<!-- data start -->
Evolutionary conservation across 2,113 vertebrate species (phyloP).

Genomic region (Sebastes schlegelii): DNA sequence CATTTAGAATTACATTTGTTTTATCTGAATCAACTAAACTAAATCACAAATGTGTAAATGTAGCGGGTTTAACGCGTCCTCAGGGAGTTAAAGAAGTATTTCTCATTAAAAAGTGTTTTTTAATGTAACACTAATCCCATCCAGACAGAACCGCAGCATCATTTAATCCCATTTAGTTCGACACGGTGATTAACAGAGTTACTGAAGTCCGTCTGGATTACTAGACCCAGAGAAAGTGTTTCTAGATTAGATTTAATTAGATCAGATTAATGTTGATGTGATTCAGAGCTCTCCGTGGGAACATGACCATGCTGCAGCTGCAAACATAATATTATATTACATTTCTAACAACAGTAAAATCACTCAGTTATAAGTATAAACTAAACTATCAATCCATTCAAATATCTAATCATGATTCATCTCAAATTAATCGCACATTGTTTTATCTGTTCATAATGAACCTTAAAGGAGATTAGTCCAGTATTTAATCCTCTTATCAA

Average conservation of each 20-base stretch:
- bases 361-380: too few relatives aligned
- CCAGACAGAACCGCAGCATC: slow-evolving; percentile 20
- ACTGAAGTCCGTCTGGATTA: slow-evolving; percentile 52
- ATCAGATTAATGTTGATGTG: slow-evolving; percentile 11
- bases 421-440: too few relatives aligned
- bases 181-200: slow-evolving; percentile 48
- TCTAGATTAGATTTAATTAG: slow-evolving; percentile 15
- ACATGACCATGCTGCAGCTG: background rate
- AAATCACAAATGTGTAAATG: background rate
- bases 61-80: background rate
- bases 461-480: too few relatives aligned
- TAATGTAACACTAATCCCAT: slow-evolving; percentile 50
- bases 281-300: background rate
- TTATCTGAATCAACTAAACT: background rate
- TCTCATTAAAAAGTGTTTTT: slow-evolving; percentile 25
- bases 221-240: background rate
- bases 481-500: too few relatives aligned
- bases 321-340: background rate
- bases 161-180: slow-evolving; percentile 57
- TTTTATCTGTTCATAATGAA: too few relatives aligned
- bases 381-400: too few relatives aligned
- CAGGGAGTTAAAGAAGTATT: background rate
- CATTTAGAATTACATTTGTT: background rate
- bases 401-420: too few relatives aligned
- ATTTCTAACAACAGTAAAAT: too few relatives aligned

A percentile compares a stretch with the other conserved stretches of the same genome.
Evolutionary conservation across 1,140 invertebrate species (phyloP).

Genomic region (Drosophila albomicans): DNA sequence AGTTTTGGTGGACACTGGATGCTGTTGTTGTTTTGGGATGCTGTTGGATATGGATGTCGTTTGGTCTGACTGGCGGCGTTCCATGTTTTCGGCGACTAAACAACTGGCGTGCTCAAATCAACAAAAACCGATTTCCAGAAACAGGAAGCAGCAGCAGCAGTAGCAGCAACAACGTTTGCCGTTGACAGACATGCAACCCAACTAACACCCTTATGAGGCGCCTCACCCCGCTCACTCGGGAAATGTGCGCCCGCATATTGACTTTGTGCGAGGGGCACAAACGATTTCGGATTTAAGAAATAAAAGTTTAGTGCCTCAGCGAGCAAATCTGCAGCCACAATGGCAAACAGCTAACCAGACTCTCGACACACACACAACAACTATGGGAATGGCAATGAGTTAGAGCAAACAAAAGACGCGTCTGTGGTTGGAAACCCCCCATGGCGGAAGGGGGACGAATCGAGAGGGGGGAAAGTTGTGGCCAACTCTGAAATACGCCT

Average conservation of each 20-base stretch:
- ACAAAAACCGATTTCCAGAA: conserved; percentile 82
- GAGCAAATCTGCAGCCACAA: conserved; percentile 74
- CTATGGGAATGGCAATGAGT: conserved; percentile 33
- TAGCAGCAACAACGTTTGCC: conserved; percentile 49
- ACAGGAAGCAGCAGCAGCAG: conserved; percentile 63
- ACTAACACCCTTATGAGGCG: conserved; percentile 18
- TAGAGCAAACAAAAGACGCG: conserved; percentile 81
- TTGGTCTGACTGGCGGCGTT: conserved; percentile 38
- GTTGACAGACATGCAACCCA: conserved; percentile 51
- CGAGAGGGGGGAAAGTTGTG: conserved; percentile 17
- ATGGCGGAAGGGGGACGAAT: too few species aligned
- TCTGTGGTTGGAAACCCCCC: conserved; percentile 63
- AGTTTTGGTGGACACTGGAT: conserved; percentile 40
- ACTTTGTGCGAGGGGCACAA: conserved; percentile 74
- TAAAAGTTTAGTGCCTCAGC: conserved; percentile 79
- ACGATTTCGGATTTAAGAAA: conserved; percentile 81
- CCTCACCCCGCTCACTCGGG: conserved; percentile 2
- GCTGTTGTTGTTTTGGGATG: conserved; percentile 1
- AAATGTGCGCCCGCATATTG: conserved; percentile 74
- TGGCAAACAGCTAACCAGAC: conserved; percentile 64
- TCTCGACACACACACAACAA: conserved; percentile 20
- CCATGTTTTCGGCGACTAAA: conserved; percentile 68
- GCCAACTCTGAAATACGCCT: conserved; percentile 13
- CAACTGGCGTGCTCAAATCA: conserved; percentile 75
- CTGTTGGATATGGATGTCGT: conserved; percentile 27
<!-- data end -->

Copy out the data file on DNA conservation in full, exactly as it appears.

Evolutionary conservation across 2,113 vertebrate species (phyloP).

Genomic region (Sebastes schlegelii): DNA sequence CATTTAGAATTACATTTGTTTTATCTGAATCAACTAAACTAAATCACAAATGTGTAAATGTAGCGGGTTTAACGCGTCCTCAGGGAGTTAAAGAAGTATTTCTCATTAAAAAGTGTTTTTTAATGTAACACTAATCCCATCCAGACAGAACCGCAGCATCATTTAATCCCATTTAGTTCGACACGGTGATTAACAGAGTTACTGAAGTCCGTCTGGATTACTAGACCCAGAGAAAGTGTTTCTAGATTAGATTTAATTAGATCAGATTAATGTTGATGTGATTCAGAGCTCTCCGTGGGAACATGACCATGCTGCAGCTGCAAACATAATATTATATTACATTTCTAACAACAGTAAAATCACTCAGTTATAAGTATAAACTAAACTATCAATCCATTCAAATATCTAATCATGATTCATCTCAAATTAATCGCACATTGTTTTATCTGTTCATAATGAACCTTAAAGGAGATTAGTCCAGTATTTAATCCTCTTATCAA

Average conservation of each 20-base stretch:
- bases 361-380: too few relatives aligned
- CCAGACAGAACCGCAGCATC: slow-evolving; percentile 20
- ACTGAAGTCCGTCTGGATTA: slow-evolving; percentile 52
- ATCAGATTAATGTTGATGTG: slow-evolving; percentile 11
- bases 421-440: too few relatives aligned
- bases 181-200: slow-evolving; percentile 48
- TCTAGATTAGATTTAATTAG: slow-evolving; percentile 15
- ACATGACCATGCTGCAGCTG: background rate
- AAATCACAAATGTGTAAATG: background rate
- bases 61-80: background rate
- bases 461-480: too few relatives aligned
- TAATGTAACACTAATCCCAT: slow-evolving; percentile 50
- bases 281-300: background rate
- TTATCTGAATCAACTAAACT: background rate
- TCTCATTAAAAAGTGTTTTT: slow-evolving; percentile 25
- bases 221-240: background rate
- bases 481-500: too few relatives aligned
- bases 321-340: background rate
- bases 161-180: slow-evolving; percentile 57
- TTTTATCTGTTCATAATGAA: too few relatives aligned
- bases 381-400: too few relatives aligned
- CAGGGAGTTAAAGAAGTATT: background rate
- CATTTAGAATTACATTTGTT: background rate
- bases 401-420: too few relatives aligned
- ATTTCTAACAACAGTAAAAT: too few relatives aligned

A percentile compares a stretch with the other conserved stretches of the same genome.
Evolutionary conservation across 1,140 invertebrate species (phyloP).

Genomic region (Drosophila albomicans): DNA sequence AGTTTTGGTGGACACTGGATGCTGTTGTTGTTTTGGGATGCTGTTGGATATGGATGTCGTTTGGTCTGACTGGCGGCGTTCCATGTTTTCGGCGACTAAACAACTGGCGTGCTCAAATCAACAAAAACCGATTTCCAGAAACAGGAAGCAGCAGCAGCAGTAGCAGCAACAACGTTTGCCGTTGACAGACATGCAACCCAACTAACACCCTTATGAGGCGCCTCACCCCGCTCACTCGGGAAATGTGCGCCCGCATATTGACTTTGTGCGAGGGGCACAAACGATTTCGGATTTAAGAAATAAAAGTTTAGTGCCTCAGCGAGCAAATCTGCAGCCACAATGGCAAACAGCTAACCAGACTCTCGACACACACACAACAACTATGGGAATGGCAATGAGTTAGAGCAAACAAAAGACGCGTCTGTGGTTGGAAACCCCCCATGGCGGAAGGGGGACGAATCGAGAGGGGGGAAAGTTGTGGCCAACTCTGAAATACGCCT

Average conservation of each 20-base stretch:
- ACAAAAACCGATTTCCAGAA: conserved; percentile 82
- GAGCAAATCTGCAGCCACAA: conserved; percentile 74
- CTATGGGAATGGCAATGAGT: conserved; percentile 33
- TAGCAGCAACAACGTTTGCC: conserved; percentile 49
- ACAGGAAGCAGCAGCAGCAG: conserved; percentile 63
- ACTAACACCCTTATGAGGCG: conserved; percentile 18
- TAGAGCAAACAAAAGACGCG: conserved; percentile 81
- TTGGTCTGACTGGCGGCGTT: conserved; percentile 38
- GTTGACAGACATGCAACCCA: conserved; percentile 51
- CGAGAGGGGGGAAAGTTGTG: conserved; percentile 17
- ATGGCGGAAGGGGGACGAAT: too few species aligned
- TCTGTGGTTGGAAACCCCCC: conserved; percentile 63
- AGTTTTGGTGGACACTGGAT: conserved; percentile 40
- ACTTTGTGCGAGGGGCACAA: conserved; percentile 74
- TAAAAGTTTAGTGCCTCAGC: conserved; percentile 79
- ACGATTTCGGATTTAAGAAA: conserved; percentile 81
- CCTCACCCCGCTCACTCGGG: conserved; percentile 2
- GCTGTTGTTGTTTTGGGATG: conserved; percentile 1
- AAATGTGCGCCCGCATATTG: conserved; percentile 74
- TGGCAAACAGCTAACCAGAC: conserved; percentile 64
- TCTCGACACACACACAACAA: conserved; percentile 20
- CCATGTTTTCGGCGACTAAA: conserved; percentile 68
- GCCAACTCTGAAATACGCCT: conserved; percentile 13
- CAACTGGCGTGCTCAAATCA: conserved; percentile 75
- CTGTTGGATATGGATGTCGT: conserved; percentile 27